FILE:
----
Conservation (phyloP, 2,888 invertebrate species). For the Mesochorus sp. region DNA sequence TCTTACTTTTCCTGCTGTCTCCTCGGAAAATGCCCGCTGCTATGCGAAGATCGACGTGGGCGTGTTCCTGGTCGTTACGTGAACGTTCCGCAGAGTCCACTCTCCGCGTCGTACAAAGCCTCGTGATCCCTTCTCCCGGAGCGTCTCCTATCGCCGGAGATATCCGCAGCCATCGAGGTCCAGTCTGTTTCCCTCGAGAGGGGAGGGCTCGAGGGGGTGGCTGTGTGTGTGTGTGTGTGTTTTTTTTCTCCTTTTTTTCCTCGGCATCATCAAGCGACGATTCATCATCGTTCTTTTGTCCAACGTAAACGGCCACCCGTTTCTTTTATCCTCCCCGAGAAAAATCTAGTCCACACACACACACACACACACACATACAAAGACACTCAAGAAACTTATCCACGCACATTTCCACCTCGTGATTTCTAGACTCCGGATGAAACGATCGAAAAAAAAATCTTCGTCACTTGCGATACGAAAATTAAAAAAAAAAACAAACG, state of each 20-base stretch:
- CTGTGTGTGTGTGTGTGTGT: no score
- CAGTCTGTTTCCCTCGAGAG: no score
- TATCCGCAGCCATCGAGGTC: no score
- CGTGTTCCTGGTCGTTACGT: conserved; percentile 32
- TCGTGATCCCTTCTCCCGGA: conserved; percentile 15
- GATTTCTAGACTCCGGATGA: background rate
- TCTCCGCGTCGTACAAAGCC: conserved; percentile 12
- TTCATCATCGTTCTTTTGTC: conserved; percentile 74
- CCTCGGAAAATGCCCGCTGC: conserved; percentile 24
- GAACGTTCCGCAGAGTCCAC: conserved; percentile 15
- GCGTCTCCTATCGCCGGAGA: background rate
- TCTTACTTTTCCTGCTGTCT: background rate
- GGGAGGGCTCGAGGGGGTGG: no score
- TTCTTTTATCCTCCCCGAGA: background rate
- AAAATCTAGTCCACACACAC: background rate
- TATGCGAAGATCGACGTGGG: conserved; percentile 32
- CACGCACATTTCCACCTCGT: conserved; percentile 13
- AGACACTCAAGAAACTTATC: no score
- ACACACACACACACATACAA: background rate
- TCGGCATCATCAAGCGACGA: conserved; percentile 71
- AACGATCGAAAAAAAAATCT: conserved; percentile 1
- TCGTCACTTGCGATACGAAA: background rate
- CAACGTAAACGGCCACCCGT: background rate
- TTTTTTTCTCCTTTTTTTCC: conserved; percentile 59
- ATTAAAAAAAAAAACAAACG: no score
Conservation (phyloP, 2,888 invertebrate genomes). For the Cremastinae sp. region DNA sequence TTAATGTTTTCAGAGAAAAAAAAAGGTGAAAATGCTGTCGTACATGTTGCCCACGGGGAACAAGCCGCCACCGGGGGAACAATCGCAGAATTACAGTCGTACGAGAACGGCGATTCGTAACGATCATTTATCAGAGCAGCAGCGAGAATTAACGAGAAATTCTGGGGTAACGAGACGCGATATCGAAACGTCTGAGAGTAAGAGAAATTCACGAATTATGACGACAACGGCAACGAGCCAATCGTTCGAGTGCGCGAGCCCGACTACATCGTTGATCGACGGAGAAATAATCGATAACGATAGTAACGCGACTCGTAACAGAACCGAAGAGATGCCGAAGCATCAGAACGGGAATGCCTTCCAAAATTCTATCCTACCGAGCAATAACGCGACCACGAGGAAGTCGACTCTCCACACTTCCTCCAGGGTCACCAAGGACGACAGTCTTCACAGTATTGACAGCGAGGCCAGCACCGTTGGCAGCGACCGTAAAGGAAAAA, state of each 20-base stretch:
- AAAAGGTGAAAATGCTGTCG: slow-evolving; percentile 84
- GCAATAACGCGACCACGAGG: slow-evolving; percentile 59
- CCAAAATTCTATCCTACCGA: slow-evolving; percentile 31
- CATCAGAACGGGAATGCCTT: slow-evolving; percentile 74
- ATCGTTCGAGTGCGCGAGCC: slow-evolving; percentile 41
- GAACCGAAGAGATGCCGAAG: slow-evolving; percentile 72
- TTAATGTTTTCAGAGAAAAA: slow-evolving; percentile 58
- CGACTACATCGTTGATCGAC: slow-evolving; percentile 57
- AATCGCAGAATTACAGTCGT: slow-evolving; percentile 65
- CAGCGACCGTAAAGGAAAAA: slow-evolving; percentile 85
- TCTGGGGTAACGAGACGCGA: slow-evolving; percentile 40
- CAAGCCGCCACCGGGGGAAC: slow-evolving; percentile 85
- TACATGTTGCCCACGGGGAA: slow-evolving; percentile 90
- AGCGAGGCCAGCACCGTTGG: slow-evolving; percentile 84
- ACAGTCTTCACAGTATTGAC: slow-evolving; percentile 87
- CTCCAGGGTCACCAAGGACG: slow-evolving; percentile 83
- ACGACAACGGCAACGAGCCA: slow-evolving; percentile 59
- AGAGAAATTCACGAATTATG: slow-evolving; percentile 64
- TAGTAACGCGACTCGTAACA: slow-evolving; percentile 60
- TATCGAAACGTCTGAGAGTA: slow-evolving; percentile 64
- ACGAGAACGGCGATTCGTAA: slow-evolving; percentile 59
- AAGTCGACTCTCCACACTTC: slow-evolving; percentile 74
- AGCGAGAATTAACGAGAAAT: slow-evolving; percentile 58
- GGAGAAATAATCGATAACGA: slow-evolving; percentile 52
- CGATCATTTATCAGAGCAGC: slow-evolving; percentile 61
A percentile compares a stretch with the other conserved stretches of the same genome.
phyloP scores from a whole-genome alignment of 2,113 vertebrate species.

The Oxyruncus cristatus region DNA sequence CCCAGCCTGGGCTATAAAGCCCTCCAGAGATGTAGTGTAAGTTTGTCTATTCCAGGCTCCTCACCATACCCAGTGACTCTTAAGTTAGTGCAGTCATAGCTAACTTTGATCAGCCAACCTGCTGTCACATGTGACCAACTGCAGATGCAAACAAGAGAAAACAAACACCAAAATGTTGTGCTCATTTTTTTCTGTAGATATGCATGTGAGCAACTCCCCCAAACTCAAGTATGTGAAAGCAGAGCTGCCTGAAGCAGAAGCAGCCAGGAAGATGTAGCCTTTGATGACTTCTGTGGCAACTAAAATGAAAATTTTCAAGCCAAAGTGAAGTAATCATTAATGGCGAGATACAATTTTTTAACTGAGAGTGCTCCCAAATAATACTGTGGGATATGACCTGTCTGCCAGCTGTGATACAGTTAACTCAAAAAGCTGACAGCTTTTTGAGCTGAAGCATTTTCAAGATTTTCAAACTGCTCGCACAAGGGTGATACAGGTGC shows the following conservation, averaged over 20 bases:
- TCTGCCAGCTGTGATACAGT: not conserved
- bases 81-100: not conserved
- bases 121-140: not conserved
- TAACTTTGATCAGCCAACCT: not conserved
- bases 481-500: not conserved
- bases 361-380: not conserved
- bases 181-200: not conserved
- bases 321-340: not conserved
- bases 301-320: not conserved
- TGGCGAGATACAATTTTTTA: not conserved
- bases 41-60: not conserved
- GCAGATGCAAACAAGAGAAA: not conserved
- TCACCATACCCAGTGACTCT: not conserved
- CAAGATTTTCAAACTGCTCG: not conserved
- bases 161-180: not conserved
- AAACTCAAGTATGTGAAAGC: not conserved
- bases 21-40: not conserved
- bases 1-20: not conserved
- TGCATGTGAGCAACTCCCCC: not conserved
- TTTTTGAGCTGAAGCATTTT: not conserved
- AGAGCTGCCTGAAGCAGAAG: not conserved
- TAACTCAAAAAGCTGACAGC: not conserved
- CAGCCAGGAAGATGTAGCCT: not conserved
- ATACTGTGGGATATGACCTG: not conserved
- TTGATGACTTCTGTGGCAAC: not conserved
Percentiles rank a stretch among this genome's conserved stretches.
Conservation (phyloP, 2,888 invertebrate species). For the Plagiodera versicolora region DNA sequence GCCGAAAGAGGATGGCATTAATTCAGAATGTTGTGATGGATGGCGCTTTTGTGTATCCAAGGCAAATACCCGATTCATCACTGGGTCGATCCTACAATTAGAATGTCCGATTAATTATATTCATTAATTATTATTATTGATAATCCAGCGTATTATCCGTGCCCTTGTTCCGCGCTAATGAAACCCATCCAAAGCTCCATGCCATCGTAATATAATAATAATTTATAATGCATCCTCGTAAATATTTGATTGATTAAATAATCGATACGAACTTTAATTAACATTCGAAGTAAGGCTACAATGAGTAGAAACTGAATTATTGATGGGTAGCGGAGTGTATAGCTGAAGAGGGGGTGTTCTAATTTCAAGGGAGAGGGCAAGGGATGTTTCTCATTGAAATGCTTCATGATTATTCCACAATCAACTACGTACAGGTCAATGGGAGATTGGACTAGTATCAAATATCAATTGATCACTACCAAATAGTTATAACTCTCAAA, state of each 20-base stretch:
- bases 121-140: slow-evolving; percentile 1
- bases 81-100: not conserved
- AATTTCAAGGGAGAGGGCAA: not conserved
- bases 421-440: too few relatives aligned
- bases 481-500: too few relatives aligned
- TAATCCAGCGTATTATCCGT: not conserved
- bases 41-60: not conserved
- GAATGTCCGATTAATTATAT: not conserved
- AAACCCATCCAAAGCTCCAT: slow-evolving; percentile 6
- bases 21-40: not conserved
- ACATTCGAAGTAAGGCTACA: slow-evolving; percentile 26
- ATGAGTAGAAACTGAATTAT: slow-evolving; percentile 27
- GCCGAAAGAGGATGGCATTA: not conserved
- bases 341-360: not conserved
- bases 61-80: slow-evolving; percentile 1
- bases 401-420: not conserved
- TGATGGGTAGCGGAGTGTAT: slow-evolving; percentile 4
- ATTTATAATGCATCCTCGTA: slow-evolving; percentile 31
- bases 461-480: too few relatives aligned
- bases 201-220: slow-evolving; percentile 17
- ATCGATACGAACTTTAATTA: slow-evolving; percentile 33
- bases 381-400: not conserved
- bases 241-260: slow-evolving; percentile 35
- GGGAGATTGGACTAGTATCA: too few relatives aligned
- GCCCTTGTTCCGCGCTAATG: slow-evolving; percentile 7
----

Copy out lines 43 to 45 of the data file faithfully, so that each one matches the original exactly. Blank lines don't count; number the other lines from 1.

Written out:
- CTCCAGGGTCACCAAGGACG: slow-evolving; percentile 83
- ACGACAACGGCAACGAGCCA: slow-evolving; percentile 59
- AGAGAAATTCACGAATTATG: slow-evolving; percentile 64